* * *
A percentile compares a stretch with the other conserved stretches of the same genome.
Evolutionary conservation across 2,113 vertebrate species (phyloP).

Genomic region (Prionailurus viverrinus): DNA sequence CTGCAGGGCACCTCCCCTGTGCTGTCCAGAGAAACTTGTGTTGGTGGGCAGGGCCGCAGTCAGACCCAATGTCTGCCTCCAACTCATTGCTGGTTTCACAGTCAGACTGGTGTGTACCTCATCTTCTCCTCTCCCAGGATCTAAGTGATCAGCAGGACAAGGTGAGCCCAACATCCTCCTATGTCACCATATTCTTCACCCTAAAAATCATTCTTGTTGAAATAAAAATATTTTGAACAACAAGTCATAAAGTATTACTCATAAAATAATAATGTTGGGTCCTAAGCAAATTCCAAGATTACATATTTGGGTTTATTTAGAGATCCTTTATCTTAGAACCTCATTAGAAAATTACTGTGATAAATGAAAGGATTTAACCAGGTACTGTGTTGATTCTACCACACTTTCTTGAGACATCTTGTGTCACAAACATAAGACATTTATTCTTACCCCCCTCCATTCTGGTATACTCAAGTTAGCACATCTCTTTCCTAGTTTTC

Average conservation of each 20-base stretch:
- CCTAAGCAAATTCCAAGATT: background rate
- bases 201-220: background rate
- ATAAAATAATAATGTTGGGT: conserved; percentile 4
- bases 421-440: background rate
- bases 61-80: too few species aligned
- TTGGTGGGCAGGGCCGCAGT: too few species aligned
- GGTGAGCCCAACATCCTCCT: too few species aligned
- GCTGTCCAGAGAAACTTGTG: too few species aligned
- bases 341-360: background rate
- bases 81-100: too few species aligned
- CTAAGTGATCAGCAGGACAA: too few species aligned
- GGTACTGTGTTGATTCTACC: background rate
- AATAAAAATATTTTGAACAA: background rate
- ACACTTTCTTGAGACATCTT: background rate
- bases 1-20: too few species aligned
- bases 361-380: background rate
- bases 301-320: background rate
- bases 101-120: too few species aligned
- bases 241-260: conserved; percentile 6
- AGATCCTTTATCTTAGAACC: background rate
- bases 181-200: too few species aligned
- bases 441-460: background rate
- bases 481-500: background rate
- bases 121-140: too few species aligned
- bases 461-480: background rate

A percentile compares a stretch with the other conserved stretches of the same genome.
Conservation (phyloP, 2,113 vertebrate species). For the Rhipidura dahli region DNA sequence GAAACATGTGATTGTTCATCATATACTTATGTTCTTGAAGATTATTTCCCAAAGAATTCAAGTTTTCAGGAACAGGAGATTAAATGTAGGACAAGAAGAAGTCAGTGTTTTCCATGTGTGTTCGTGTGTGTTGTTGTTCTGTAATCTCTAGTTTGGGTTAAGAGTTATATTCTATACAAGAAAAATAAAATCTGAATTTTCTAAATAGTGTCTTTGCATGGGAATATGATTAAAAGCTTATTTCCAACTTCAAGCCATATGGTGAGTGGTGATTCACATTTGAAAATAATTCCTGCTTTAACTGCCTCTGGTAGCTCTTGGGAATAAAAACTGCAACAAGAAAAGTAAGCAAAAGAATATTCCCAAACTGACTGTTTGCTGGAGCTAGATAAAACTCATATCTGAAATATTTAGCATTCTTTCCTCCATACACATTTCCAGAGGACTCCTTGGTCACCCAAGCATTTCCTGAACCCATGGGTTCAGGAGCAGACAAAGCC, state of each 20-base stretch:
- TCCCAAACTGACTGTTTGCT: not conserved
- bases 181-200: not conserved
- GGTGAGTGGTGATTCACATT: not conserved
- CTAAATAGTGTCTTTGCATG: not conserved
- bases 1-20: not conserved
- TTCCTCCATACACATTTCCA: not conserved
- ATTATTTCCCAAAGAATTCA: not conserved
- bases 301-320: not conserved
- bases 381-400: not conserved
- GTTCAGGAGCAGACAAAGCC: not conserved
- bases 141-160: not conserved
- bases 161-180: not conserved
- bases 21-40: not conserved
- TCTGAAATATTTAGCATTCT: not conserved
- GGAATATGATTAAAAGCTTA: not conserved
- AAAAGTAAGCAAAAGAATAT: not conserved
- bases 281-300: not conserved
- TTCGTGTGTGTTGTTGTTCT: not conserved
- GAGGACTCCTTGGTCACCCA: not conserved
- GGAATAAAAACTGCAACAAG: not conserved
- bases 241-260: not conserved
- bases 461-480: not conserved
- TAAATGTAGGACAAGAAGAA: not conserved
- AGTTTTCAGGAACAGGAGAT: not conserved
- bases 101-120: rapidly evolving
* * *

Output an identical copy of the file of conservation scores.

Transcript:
A percentile compares a stretch with the other conserved stretches of the same genome.
Evolutionary conservation across 2,113 vertebrate species (phyloP).

Genomic region (Prionailurus viverrinus): DNA sequence CTGCAGGGCACCTCCCCTGTGCTGTCCAGAGAAACTTGTGTTGGTGGGCAGGGCCGCAGTCAGACCCAATGTCTGCCTCCAACTCATTGCTGGTTTCACAGTCAGACTGGTGTGTACCTCATCTTCTCCTCTCCCAGGATCTAAGTGATCAGCAGGACAAGGTGAGCCCAACATCCTCCTATGTCACCATATTCTTCACCCTAAAAATCATTCTTGTTGAAATAAAAATATTTTGAACAACAAGTCATAAAGTATTACTCATAAAATAATAATGTTGGGTCCTAAGCAAATTCCAAGATTACATATTTGGGTTTATTTAGAGATCCTTTATCTTAGAACCTCATTAGAAAATTACTGTGATAAATGAAAGGATTTAACCAGGTACTGTGTTGATTCTACCACACTTTCTTGAGACATCTTGTGTCACAAACATAAGACATTTATTCTTACCCCCCTCCATTCTGGTATACTCAAGTTAGCACATCTCTTTCCTAGTTTTC

Average conservation of each 20-base stretch:
- CCTAAGCAAATTCCAAGATT: background rate
- bases 201-220: background rate
- ATAAAATAATAATGTTGGGT: conserved; percentile 4
- bases 421-440: background rate
- bases 61-80: too few species aligned
- TTGGTGGGCAGGGCCGCAGT: too few species aligned
- GGTGAGCCCAACATCCTCCT: too few species aligned
- GCTGTCCAGAGAAACTTGTG: too few species aligned
- bases 341-360: background rate
- bases 81-100: too few species aligned
- CTAAGTGATCAGCAGGACAA: too few species aligned
- GGTACTGTGTTGATTCTACC: background rate
- AATAAAAATATTTTGAACAA: background rate
- ACACTTTCTTGAGACATCTT: background rate
- bases 1-20: too few species aligned
- bases 361-380: background rate
- bases 301-320: background rate
- bases 101-120: too few species aligned
- bases 241-260: conserved; percentile 6
- AGATCCTTTATCTTAGAACC: background rate
- bases 181-200: too few species aligned
- bases 441-460: background rate
- bases 481-500: background rate
- bases 121-140: too few species aligned
- bases 461-480: background rate

A percentile compares a stretch with the other conserved stretches of the same genome.
Conservation (phyloP, 2,113 vertebrate species). For the Rhipidura dahli region DNA sequence GAAACATGTGATTGTTCATCATATACTTATGTTCTTGAAGATTATTTCCCAAAGAATTCAAGTTTTCAGGAACAGGAGATTAAATGTAGGACAAGAAGAAGTCAGTGTTTTCCATGTGTGTTCGTGTGTGTTGTTGTTCTGTAATCTCTAGTTTGGGTTAAGAGTTATATTCTATACAAGAAAAATAAAATCTGAATTTTCTAAATAGTGTCTTTGCATGGGAATATGATTAAAAGCTTATTTCCAACTTCAAGCCATATGGTGAGTGGTGATTCACATTTGAAAATAATTCCTGCTTTAACTGCCTCTGGTAGCTCTTGGGAATAAAAACTGCAACAAGAAAAGTAAGCAAAAGAATATTCCCAAACTGACTGTTTGCTGGAGCTAGATAAAACTCATATCTGAAATATTTAGCATTCTTTCCTCCATACACATTTCCAGAGGACTCCTTGGTCACCCAAGCATTTCCTGAACCCATGGGTTCAGGAGCAGACAAAGCC, state of each 20-base stretch:
- TCCCAAACTGACTGTTTGCT: not conserved
- bases 181-200: not conserved
- GGTGAGTGGTGATTCACATT: not conserved
- CTAAATAGTGTCTTTGCATG: not conserved
- bases 1-20: not conserved
- TTCCTCCATACACATTTCCA: not conserved
- ATTATTTCCCAAAGAATTCA: not conserved
- bases 301-320: not conserved
- bases 381-400: not conserved
- GTTCAGGAGCAGACAAAGCC: not conserved
- bases 141-160: not conserved
- bases 161-180: not conserved
- bases 21-40: not conserved
- TCTGAAATATTTAGCATTCT: not conserved
- GGAATATGATTAAAAGCTTA: not conserved
- AAAAGTAAGCAAAAGAATAT: not conserved
- bases 281-300: not conserved
- TTCGTGTGTGTTGTTGTTCT: not conserved
- GAGGACTCCTTGGTCACCCA: not conserved
- GGAATAAAAACTGCAACAAG: not conserved
- bases 241-260: not conserved
- bases 461-480: not conserved
- TAAATGTAGGACAAGAAGAA: not conserved
- AGTTTTCAGGAACAGGAGAT: not conserved
- bases 101-120: rapidly evolving